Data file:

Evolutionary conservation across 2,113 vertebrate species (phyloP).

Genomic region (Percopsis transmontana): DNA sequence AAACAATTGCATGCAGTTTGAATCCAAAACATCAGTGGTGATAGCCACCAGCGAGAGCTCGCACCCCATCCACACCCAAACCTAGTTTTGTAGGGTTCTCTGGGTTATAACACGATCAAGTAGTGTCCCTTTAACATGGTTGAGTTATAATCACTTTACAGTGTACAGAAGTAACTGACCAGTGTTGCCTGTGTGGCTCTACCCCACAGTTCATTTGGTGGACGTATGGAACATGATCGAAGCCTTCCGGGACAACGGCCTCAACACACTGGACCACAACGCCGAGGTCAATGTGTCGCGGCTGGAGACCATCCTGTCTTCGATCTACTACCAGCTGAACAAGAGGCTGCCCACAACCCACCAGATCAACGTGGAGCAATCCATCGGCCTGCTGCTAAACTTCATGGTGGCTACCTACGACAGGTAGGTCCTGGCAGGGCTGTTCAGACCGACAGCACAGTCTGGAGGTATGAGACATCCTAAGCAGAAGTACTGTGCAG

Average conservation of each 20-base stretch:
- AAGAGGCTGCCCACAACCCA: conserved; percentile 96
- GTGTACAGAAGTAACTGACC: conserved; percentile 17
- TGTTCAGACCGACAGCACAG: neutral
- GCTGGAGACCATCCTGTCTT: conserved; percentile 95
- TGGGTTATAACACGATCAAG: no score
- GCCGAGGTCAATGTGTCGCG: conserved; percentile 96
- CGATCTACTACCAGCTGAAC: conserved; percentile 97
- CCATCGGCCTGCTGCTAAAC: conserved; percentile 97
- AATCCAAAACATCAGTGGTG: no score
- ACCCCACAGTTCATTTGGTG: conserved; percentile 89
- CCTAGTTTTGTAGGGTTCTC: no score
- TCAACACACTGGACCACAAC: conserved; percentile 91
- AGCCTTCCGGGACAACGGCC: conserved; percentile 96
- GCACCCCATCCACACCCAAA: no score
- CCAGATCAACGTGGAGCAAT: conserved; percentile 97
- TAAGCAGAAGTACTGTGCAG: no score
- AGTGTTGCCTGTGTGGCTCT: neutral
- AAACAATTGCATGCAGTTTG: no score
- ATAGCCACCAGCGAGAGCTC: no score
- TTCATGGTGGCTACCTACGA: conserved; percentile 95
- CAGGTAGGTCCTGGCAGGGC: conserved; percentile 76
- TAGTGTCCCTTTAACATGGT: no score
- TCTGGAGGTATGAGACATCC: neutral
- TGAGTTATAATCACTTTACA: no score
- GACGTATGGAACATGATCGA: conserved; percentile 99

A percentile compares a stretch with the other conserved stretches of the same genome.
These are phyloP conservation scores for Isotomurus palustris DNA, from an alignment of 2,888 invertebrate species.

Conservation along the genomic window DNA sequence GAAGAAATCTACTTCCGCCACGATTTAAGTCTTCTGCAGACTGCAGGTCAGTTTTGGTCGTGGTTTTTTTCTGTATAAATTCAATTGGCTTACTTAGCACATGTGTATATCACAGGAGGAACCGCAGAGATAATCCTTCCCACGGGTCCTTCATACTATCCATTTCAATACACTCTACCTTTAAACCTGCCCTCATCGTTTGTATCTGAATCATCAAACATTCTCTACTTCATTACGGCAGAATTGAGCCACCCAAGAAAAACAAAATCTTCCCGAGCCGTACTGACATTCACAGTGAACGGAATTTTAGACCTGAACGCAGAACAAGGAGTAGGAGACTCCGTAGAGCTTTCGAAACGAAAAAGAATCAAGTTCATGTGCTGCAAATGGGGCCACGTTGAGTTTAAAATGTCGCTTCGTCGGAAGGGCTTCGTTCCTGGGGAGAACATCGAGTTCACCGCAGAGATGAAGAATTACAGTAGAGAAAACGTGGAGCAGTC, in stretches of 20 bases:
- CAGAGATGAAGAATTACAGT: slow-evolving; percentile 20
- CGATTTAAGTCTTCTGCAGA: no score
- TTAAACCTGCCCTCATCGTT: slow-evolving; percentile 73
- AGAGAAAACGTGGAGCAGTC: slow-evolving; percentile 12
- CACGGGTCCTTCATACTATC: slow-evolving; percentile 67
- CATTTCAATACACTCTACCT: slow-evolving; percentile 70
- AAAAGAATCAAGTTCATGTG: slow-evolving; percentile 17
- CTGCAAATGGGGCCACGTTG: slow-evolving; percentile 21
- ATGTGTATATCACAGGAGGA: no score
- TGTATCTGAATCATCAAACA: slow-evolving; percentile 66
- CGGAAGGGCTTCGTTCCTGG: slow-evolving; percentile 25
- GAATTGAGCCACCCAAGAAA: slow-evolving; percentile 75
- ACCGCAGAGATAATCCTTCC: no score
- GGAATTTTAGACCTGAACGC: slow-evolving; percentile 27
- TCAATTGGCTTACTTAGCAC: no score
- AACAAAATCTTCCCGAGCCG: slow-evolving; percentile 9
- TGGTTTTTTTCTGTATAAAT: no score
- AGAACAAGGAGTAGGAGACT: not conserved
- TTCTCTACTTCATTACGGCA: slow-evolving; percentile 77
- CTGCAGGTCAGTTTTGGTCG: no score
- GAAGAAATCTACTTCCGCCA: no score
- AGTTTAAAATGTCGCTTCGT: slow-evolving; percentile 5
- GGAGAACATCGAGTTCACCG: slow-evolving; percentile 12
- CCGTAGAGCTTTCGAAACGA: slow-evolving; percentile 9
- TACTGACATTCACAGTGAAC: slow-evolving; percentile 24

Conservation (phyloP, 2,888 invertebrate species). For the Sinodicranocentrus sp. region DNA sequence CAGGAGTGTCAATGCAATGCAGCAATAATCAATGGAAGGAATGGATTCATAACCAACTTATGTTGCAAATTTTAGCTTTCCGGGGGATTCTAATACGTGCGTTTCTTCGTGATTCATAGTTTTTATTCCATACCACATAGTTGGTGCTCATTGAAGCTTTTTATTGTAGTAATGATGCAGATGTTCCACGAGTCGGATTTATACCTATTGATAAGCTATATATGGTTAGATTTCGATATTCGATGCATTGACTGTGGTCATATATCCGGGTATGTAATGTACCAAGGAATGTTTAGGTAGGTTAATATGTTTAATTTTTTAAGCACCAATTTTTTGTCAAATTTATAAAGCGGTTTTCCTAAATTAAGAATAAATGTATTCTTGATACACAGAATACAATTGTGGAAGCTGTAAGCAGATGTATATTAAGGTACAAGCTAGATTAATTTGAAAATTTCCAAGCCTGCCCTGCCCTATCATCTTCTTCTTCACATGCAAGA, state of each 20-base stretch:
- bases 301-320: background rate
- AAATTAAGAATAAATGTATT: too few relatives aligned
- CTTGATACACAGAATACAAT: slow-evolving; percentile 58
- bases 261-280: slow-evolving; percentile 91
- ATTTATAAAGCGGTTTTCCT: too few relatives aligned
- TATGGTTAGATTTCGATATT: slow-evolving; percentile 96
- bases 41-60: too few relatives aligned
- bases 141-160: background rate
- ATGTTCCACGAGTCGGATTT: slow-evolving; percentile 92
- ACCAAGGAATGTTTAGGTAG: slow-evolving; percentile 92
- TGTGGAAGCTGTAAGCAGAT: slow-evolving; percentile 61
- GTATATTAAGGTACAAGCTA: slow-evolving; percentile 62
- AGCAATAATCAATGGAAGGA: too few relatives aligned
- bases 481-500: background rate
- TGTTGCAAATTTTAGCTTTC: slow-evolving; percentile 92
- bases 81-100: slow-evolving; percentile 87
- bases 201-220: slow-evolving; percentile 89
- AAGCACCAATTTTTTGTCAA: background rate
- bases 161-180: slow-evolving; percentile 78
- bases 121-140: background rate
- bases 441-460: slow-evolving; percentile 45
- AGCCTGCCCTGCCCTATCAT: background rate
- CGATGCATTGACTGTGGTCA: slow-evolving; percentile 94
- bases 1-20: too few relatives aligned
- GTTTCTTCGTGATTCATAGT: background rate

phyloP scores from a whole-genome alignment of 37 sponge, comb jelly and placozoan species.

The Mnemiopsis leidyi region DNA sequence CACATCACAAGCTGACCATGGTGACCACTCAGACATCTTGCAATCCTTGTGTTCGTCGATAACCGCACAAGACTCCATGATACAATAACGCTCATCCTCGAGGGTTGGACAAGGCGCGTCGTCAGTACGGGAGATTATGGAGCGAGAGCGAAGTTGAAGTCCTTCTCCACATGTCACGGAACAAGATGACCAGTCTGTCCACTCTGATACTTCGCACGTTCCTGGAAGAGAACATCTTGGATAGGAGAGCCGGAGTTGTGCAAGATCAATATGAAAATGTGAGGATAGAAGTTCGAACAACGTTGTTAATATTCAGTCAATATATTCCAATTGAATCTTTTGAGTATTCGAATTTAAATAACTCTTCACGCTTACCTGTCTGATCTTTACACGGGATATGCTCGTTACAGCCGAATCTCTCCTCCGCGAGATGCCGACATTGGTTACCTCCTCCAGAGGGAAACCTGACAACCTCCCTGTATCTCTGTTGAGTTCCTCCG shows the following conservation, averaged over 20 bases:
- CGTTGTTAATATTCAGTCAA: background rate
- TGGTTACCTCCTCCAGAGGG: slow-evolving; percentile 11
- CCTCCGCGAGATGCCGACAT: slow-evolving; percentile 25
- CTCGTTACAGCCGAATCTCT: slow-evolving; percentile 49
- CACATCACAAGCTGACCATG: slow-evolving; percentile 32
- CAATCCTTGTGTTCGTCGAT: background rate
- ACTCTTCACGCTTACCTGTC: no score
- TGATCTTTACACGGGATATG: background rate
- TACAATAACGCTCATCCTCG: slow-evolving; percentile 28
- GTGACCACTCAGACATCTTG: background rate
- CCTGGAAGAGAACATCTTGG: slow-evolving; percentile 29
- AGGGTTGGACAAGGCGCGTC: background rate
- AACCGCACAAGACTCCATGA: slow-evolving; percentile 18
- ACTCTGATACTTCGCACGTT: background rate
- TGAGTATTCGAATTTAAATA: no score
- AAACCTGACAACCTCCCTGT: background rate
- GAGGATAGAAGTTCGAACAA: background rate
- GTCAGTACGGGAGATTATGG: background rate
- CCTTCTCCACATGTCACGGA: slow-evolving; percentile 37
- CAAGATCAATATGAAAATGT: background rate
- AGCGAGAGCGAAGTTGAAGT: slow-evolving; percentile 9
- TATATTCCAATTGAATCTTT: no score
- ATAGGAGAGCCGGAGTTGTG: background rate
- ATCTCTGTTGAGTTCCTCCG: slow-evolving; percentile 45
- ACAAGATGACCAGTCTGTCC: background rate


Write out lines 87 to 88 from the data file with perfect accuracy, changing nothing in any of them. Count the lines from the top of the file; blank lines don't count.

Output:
- CCTCCGCGAGATGCCGACAT: slow-evolving; percentile 25
- CTCGTTACAGCCGAATCTCT: slow-evolving; percentile 49